When it comes to lawn care, there is little that is more frustrating than dead patches in your grass. You have put a considerable amount of time and effort into getting the beautiful lawn you want. All of a sudden, a patch of brown interrupts your awesome sea of green. This could be happening for a number of different reasons. Whether it is a disease, insects, or human error, it is vital for you to find out the reason your grass has dead patches.
Damage From Animals or Humans
There are several ways that you or your pets could be harming your lawn. Fortunately, most are quick and easy to remedy. Keeping the blades of grass on your lawn sharp is very important to maintaining a healthy lawn. Dull blades will tear and pull the grass, which will lead to damage that slowly kills the grass. Each time after you mow, take the time to check your grass to make sure the cuts are clean.
A mower blade that is not set to the proper height, or raised areas in the lawn, will cause you to cut the grass too short. Make sure your blades are cut to a height of around 2-3”. Take the time to smooth out any high spots on your lawn. Simply remove the soil and replace it with fresh sod.
Certain chemicals can be detrimental to the health of your grass, such as pesticides, fertilizer, gasoline, and herbicides. Fertilizers and insecticides that are not applied correctly will burn the grass. Always follow the directions carefully on such products. In addition, when pouring chemicals, such as gasoline, do so in the driveway and not on the grass.
Dog urine is a common grass killer. The urine will cause yellow spots on the lawn, often with a green edge because of the diluted nitrogen. Water your lawn immediately to dilute the urine. Make sure your dog is properly hydrated to reduce the strength of the urine. A better solution would be to train your dog to do his business in a designated area away from your lawn.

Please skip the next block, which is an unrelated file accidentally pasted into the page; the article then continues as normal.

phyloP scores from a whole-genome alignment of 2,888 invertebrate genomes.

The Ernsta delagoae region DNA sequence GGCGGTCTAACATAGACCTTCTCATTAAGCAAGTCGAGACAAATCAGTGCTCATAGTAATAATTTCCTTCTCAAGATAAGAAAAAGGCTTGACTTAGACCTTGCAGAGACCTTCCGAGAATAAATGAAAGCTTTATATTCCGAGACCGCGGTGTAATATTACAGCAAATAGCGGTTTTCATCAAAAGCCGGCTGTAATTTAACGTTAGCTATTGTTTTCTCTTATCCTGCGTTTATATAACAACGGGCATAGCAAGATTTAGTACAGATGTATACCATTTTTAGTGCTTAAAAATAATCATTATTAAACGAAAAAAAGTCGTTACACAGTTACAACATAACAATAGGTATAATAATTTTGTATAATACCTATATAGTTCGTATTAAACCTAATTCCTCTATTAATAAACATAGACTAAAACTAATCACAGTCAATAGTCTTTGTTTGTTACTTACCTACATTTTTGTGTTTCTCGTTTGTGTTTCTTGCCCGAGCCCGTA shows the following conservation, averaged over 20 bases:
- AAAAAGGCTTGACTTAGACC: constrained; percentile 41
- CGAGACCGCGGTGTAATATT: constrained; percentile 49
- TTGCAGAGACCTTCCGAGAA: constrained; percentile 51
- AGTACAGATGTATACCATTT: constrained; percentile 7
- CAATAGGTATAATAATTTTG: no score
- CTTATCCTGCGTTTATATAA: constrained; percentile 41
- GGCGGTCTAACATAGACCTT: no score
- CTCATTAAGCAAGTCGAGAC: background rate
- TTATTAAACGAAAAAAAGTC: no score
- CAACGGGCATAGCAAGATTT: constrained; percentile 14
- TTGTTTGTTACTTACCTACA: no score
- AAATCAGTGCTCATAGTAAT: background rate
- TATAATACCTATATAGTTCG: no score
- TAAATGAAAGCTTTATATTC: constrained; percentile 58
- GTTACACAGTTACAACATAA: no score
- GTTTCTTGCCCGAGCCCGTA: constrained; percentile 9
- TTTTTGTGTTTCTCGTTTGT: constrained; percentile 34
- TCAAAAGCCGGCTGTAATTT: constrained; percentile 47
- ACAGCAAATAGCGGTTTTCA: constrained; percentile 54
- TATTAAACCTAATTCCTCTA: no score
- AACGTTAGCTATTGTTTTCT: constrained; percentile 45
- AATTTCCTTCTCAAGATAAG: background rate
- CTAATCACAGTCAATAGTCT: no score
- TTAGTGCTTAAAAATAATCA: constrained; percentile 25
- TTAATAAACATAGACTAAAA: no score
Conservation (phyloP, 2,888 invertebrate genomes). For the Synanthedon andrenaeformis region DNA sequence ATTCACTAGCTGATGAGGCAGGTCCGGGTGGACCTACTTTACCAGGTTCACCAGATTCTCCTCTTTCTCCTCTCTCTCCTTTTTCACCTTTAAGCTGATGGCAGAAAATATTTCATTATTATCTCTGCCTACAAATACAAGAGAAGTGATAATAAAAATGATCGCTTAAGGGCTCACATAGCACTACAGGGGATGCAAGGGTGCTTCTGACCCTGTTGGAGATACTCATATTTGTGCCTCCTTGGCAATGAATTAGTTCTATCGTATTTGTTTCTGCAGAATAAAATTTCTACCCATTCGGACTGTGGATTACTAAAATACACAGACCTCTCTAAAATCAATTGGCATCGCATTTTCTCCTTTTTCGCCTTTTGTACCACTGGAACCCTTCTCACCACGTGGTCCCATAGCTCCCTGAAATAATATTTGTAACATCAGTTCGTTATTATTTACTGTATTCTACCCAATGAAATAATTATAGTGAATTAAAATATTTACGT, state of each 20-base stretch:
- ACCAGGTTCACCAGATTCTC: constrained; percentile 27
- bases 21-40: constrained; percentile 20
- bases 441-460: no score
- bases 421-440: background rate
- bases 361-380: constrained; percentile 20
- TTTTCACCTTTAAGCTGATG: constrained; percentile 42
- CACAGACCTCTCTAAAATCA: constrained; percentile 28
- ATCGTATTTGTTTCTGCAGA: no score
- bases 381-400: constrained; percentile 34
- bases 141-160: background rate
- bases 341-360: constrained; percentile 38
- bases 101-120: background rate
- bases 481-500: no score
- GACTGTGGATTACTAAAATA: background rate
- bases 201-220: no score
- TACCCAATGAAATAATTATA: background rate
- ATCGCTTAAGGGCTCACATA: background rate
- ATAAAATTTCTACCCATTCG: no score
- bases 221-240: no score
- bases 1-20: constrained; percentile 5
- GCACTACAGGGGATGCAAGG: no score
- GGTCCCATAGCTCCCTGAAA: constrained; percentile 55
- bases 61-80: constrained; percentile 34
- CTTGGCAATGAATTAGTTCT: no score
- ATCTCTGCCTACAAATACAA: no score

Unfavorable Growing Conditions
Poor soil quality can cause your grass to have dead patches. Try pushing a screwdriver into your soil. If this is difficult, the soil is compacted. Aerate the soil and add a top-dressing of organic matter to improve soil quality.
Oftentimes, debris can become buried under your lawn. Something as simple as a piece of old lumber under the sod could kill the grass. Another reason to aerate your lawn is to aid in water absorption and prevent erosion. For steep slopes, you may want to add terraces or plant some type of ground cover to keep the water from washing away seeds and new growth.
It is also important to ensure your lawn is not losing the battle for water to large trees and shrubs. To keep roots from monopolizing all of the moisture and nutrients that the grass needs to thrive, add some mulch underneath the shrubs and trees.
Lawn Pests and Disease
Late in the summer, grubs are a common culprit for lawn death. Other insects, such as chinch bugs and caterpillars, could also be the reason for the damage. Fortunately, insect problems can be easily taken care of with products sold at the local garden center.
Melting snow in the spring and high humidity in the summer can lead to excessive moisture. Increase sunlight and air circulation as much as possible to prevent fungus, which thrives in moist areas.